In either case, knowing when to say “When” is what this article is about.
Recognizing the Signs of Trouble
When counseling clients in the office or teaching relationships skills anywhere, we have come up with Relationship Red Flags that signal the possibility a bond may need to be broken. It is important to understand that the existence of the red flag doesn’t necessarily mean the relationship must or should end. Problems can often be fixed but, if requests or attempts to address the issue(s) are repeatedly rebuffed, the other person refuses to see the problem, sees it but refuses to change, the issues are pervasive and their consequences damaging with little or no hope for change, then it may be time to throw in the towel.
The red flags are:
Verbal, physical, and/or emotional abusiveness: Successful relationships require safety, and abuse destroys safety. When it’s clear the abuse is to be a permanent part of the relationship it is time to break free. When the abuse is ongoing despite repeated broken promises to change, consider that change is neither desired not realistic for the abuser. And when the abuse is clear and unambiguous but your reality is constantly denied or challenged, get out.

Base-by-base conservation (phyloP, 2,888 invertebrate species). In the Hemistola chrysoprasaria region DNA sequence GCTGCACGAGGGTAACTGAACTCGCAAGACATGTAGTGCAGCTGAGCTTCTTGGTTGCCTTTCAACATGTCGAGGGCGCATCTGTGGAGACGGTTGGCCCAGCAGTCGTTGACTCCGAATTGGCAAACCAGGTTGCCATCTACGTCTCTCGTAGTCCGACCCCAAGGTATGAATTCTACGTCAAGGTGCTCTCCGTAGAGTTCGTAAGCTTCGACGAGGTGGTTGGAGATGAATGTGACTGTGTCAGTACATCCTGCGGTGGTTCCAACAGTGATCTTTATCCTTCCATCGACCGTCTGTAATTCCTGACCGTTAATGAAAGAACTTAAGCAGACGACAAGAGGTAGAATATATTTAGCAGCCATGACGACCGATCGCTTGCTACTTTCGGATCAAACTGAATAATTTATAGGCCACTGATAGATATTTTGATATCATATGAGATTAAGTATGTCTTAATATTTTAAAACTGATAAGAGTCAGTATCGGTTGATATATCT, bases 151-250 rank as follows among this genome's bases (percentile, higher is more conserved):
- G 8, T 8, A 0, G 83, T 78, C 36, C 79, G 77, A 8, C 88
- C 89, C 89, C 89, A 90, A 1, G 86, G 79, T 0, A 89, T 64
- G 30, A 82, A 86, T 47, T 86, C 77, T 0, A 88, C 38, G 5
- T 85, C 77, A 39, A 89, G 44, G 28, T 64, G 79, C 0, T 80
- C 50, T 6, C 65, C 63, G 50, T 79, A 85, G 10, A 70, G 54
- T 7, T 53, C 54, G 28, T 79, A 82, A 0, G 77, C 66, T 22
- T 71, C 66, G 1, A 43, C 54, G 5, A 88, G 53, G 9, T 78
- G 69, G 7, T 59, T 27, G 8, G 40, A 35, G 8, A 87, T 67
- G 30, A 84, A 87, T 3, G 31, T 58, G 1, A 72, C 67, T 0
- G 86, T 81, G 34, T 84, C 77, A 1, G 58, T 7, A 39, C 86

Repeatedly violating your requests, limits and boundaries: What someone consistently violates reasonable requests you make or the personal boundaries set they are telling you clearly that what you want simply doesn’t matter. They are bullies whose goal is to force your submission to their will.
Dishonesty/Lying: Ask most people what they most need for a healthy relationship and trust will almost always be at the top of the list. When trust is repeatedly violated emotional (and sometimes physical) safety is compromised, and when the relationship is marked by repeated dishonesty and deceit, is there really any hope for it?
Clinginess/Neediness: Many of us are natural caretakers and the drive to protect the less strong is inherent, admirable, and serves a valuable purpose. The danger, however, is being susceptible to needy, clingy people who’ll gladly suck you dry and leave an empty husk behind!
Being someone’s personal “hero” is certainly exhilarating … until it becomes a burden. This is especially likely if their neediness is pathological (i.e., they have a psychological need to be rescued over and over again, a fear of abandonment, or they seem to have no capacity to solve any problems themselves).